The 12 Essential ‘Breaking Bad’ Episodes

With Breaking Bad, television’s finest drama, winding up for the beginning of its final season this Sunday, Flavorwire is taking a look back at five years of America’s favorite meth-cooking cancer survivor, and preparing for the last eight episodes of his story. Click here to follow our coverage.

Let’s get this out of the way right off the bat: you should just watch all of the episodes of Breaking Bad, and I’m going to presume that you have. Making the deliberate choice to forgo the experience of watching television’s best drama, and to instead pick and choose and shortcut, is a shameful activity. This isn’t The Iliad, and these aren’t Cliff Notes. No, the idea behind this guide to Breaking Bad’s essential episodes is not to suggest that these are the only ones you should watch — but merely to nominate the show’s finest hours, and the ones you might choose to revisit in preparation for the final season, since every episode to date is currently streaming on Netflix. So they’re chosen for plot progression, yes, but also for providing the series’ finest moments and its characters’ key points of evolution. And with that, may I humbly offer Breaking Bad’s dozen essential episodes. (Note: there will be spoilers. I told you that you should’ve already seen these!)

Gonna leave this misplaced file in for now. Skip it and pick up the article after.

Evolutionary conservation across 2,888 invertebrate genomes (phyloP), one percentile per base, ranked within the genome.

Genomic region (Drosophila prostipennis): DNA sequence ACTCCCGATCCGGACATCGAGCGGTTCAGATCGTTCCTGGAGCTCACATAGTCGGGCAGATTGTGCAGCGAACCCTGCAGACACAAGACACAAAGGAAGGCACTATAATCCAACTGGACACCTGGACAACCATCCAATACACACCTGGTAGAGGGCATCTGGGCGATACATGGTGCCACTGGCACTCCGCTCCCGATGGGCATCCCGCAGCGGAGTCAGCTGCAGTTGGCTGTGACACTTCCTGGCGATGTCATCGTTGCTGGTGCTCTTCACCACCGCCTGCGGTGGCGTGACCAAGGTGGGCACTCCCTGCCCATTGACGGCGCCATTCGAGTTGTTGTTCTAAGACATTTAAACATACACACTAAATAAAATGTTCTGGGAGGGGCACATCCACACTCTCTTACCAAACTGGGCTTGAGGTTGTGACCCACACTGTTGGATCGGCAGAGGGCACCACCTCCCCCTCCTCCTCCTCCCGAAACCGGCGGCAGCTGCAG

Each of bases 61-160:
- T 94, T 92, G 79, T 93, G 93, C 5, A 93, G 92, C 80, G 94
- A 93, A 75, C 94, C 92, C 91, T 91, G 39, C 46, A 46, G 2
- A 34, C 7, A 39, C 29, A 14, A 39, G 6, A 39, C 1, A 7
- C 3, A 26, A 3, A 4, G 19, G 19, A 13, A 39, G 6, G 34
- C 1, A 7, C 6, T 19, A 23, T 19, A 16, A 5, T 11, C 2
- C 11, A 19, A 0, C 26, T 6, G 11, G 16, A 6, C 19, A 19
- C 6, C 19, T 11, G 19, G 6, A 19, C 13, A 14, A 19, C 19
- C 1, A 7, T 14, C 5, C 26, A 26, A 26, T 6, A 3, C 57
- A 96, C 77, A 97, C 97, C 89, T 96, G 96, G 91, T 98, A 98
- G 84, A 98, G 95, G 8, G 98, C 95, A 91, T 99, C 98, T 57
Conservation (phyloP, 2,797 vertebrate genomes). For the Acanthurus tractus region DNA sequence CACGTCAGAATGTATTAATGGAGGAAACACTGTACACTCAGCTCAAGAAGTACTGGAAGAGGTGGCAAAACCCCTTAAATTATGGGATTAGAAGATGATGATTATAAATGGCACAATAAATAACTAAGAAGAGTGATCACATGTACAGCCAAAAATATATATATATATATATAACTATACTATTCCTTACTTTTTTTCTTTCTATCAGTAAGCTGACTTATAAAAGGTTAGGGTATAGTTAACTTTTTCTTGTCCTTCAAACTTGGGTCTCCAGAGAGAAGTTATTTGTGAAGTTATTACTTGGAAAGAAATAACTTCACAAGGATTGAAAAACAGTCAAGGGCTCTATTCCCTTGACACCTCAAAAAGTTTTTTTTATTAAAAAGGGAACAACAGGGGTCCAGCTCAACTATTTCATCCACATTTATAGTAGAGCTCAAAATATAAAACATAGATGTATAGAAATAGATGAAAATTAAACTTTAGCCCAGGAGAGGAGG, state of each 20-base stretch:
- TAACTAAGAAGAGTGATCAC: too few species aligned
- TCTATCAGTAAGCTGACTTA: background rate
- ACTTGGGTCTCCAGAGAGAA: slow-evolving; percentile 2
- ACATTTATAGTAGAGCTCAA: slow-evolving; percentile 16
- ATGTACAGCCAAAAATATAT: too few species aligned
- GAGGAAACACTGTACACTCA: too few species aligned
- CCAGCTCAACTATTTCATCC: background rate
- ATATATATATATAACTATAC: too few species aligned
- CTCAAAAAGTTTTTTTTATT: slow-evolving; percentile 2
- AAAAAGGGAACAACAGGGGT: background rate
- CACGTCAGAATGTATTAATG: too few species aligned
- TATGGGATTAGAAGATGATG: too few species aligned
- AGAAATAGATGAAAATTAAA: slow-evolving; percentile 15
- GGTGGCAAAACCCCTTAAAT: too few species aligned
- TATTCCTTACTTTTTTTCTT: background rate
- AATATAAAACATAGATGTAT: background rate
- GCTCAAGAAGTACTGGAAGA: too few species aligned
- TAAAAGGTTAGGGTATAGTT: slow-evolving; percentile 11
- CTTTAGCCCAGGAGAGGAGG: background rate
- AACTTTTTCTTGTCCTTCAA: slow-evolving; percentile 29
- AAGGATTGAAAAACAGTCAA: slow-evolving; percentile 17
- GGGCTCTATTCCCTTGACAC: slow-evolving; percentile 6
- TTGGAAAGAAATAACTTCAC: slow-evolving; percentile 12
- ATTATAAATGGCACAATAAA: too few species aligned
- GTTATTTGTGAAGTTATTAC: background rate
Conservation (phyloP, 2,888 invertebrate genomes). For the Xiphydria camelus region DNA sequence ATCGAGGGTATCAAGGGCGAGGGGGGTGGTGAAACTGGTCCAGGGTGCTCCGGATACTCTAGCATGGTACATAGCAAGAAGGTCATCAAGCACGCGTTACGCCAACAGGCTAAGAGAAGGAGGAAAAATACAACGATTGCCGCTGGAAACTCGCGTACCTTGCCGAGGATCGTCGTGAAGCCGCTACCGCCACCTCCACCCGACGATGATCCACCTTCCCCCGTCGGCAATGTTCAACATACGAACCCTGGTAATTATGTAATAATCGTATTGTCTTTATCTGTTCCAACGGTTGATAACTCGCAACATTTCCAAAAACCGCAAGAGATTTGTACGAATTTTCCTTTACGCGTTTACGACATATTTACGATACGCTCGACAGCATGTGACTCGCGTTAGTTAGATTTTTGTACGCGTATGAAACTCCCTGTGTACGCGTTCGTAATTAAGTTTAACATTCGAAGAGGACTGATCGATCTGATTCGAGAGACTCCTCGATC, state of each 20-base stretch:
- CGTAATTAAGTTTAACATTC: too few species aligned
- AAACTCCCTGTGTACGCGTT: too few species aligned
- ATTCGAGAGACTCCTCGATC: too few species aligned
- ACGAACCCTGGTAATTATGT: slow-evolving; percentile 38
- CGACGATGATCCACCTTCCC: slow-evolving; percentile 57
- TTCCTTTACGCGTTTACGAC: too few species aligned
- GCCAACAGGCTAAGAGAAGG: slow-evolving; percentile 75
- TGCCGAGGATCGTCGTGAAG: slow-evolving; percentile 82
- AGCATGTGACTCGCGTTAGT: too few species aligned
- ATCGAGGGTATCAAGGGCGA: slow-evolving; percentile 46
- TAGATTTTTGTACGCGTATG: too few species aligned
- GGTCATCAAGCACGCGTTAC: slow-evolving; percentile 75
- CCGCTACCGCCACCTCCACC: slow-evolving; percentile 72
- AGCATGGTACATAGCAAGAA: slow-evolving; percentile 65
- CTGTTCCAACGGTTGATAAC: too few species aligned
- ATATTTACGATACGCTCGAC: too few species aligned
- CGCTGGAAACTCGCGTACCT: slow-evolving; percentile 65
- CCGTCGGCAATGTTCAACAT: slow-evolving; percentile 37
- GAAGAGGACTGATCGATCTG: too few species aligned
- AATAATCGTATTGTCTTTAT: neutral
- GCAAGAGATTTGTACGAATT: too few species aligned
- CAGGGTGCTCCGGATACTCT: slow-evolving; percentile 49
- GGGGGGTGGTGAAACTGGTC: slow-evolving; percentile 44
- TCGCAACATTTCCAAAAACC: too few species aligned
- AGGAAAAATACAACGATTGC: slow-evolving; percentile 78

1-pilot

“Pilot” (Season 1, Episode 1)

From it first moments, Breaking Bad established itself as something special. Its scorching opening scene reveals a pair of slacks flying through the air, an RV careening through the desert, and Walter White (Bryan Cranston) inside, clad only in tighty-whities. Two men are unconscious inside; one of them has a gun. Walt’s actions, his tearful farewell to his family, and his final act of aiming that gun squarely at the approaching authorities are a textbook case of parachuting an audience into a story in progress, and letting them scramble to catch up; from frame one, creator Vince Gilligan throws us off-balance, and seldom allows us the opportunity to fully regain our bearings. The table for the series is set: it’s unpredictable and frazzled, and even at its most stoic, it packs a perverse, voyeuristic thrill.